I would ask that each of the neighbors be allowed to select a fence of a height and of material of their choice up to and including a 13-foot stucco wall.



Peter Carpenter

140 Forest Lane



9 people like this
Posted by Downtowner
a resident of Menlo Park: Central Menlo Park
on Jun 20, 2019 at 1:34 pm

Menlo Park is now following the bad examples set by Palo Alto & Redwood City of "selling" zoning exceptions to developers. Trading zoning & building variances for developer-paid fees & transient occupancy taxes does not benefit existing residents in any way. Instead, it adversely affects their quality of life, ease of transportation, privacy and adds noise.

People who relied on MP's zoning regulations when they purchased homes in the Park Forest-Buckthorn area are now betrayed by the Planning Commission & City Council. The proposed Hampton Inn won't benefit any of the residents of Menlo Park in any way.


9 people like this
Posted by George Fisher
a resident of Menlo Park: Central Menlo Park
on Jun 20, 2019 at 1:50 pm

George Fisher is a registered user.

Paying taxes due is simply not a “public benefit”.


8 people like this
Posted by David Forter
a resident of Menlo Park: Park Forest
on Jun 20, 2019 at 3:45 pm

The comments I have read certainly reinforce my own feelings about what is going on with the 1704 ECR development proposal. It seems to be nothing more than a desire to increase city revenue through the transient occupancy tax (TOT). The Specific Plan has designated this neighborhood "low density". By recommending and perhaps allowing a public benefit bonus (PBB) for this development, the Planning Commission is ignoring the low density requirement. The low density is necessary for this property because it is bounded on three sides by residential properties. No one in the surrounding neighborhoods wants a massive structure - hotel or otherwise - looming over them. The staff review has the audacity to recommend that we - the neighbors - negotiate and make concessions to the developer. While we have actually done that for three years, enough is enough. We want city officials that look out for the residents, taxpayers and neighbors. We do not want officials that are primarily focused on TOT revenue. Another point that seems to have been overlooked is traffic. When a vehicle exits this project, they can only turn north on ECR. What do the vehicles do that need to head south on ECR? The look for a place to make a U turn. Adding to the horrible traffic that already exists on ECR.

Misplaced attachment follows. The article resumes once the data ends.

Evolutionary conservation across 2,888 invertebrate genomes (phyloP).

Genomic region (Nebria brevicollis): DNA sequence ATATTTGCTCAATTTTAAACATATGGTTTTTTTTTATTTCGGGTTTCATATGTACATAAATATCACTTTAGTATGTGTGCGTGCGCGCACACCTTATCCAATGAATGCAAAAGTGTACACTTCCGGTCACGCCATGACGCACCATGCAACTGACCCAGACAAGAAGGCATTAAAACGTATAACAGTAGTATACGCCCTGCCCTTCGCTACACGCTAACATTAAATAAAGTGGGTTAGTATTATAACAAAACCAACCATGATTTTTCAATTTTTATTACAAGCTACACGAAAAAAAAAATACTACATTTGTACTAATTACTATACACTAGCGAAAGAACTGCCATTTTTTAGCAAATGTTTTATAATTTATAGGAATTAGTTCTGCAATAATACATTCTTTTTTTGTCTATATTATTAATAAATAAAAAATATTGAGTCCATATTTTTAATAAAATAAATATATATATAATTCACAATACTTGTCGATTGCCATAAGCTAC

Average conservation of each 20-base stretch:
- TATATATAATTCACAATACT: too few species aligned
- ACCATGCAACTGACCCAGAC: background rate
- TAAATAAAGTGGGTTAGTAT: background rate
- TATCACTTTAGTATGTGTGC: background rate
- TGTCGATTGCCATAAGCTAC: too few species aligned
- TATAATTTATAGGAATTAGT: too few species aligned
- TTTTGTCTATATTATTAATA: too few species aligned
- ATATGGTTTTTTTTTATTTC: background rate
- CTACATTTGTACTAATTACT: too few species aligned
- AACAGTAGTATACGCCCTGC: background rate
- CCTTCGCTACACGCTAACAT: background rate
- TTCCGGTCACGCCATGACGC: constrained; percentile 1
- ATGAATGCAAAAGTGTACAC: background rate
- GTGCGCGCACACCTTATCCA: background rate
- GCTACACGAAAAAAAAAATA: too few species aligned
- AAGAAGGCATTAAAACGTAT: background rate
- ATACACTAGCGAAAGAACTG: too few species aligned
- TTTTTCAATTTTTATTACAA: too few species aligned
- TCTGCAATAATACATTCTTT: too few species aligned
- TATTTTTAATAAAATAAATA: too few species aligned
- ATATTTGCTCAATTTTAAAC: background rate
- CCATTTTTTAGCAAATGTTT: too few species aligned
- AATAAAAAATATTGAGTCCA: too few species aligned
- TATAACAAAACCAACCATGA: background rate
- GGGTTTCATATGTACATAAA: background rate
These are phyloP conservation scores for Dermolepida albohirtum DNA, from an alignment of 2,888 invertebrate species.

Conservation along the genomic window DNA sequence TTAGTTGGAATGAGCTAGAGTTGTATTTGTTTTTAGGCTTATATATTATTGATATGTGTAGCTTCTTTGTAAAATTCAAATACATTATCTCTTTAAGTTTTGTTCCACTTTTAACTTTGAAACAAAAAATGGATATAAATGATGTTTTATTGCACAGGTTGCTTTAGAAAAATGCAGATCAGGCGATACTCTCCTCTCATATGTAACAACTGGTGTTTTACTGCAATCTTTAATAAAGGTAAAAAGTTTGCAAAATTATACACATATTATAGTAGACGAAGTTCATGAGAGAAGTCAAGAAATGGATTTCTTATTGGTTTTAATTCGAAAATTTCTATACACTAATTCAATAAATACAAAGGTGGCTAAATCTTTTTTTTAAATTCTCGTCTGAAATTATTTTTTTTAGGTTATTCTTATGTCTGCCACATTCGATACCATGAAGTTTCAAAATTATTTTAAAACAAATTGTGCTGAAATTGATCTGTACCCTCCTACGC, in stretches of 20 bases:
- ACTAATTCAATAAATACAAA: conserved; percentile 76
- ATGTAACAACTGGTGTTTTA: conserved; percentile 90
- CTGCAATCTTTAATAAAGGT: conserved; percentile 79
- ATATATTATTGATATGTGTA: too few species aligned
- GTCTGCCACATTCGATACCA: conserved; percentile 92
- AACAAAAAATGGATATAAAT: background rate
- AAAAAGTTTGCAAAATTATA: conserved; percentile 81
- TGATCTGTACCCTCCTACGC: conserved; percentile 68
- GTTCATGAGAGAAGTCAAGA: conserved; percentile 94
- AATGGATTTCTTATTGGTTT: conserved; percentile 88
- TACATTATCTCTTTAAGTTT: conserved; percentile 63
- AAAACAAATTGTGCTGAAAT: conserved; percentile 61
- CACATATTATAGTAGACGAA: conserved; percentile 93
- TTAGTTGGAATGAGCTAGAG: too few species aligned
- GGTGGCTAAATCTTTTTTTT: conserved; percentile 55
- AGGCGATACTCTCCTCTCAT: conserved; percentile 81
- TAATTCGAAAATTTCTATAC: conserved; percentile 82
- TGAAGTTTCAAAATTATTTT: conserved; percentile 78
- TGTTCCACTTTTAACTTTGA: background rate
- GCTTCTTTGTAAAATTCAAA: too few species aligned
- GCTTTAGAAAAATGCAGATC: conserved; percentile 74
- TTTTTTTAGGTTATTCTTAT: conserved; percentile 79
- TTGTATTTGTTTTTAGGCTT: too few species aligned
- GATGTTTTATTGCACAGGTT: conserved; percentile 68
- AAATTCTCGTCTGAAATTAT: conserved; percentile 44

Planning Commission, it is time to represent the residents as well as you represent the developers. Do not grant the PBB for this project. As there is no definition for a PBB in Menlo Park and the city coffers have a surplus with more taxes expected from Facebook, Stanford and others. How about giving Park Forest residents a break. How about living up to the spirit of the Downtown Specific Plan and keep this residential neighborhood low density.

I have owned several properties in Menlo Park since 1972. I have never asked for anything from my elected or appointed officials. I am hoping for a resident oriented decision for this project.


6 people like this
Posted by Peter Carpenter
a resident of Atherton: Lindenwood
on Jun 20, 2019 at 4:28 pm

Peter Carpenter is a registered user.

June 20, 2019

Dear Planning Commissioners and City Council,

I live on Forest Lane in the Park Forest development. I’m writing to express the views of a number of residents in our neighborhood. We have studied Mr. Patel's proposal to build an expanded Hampton Inn since the fall of 2016. I’ve spoken at both study sessions and relayed neighbor concerns about density, privacy, traffic and design.

We as neighbors have proactively campaigned, not against development, but FOR A SIZE of development that is suitable for being surrounded on three sides by residential housing. We took the unusual - and we thought advisable - step of working with Mr. Patel and his architect and shared our concerns and desire for underground parking, property line setbacks, and a visual setback to the Forest Lane and Buckthorn sides of the hotel. While we have been concerned from the start about the unreasonableness of the Public Benefit Bonus, Mr. Patel worked in good faith with us to draft architectural plans that delivered most of what we asked. His sudden change to his plans in 2018, that moved the underground parking to the ground level and increased the bulk of the building, changed everything. We were, understandably, surprised by and opposed to that plan.

He faced some difficult tradeoffs and came back last fall with a plan that returned to underground parking and restored most of the other elements we saw as critical. He might expect full neighborhood support now that those are restored. However, a few things have happened which make things more complex. Namely:
• City wide, voters have made their concern about development known and elected new council members who are questioning the floodgates of development that threaten the quality of life here. The crisis in Belle Haven could be a bell weather for the rest of the city.
• The tide in thinking about the Public Benefit Bonus has shifted and this has become a more central concern. We have from the beginning questioned the reasonableness of this provision for the Low-Density NE area; when the plan was initially proposed we saw little hope that the PBB would be examined; now we see that more Menlo Park residents understand what is at stake here and are more organized to contest this. This issue of concern has grown into a very real opposition movement.
• Along with that tidal change in thinking, we are also appealing now to a different set of commissioners who are evaluating this project. Three have joined fairly recently.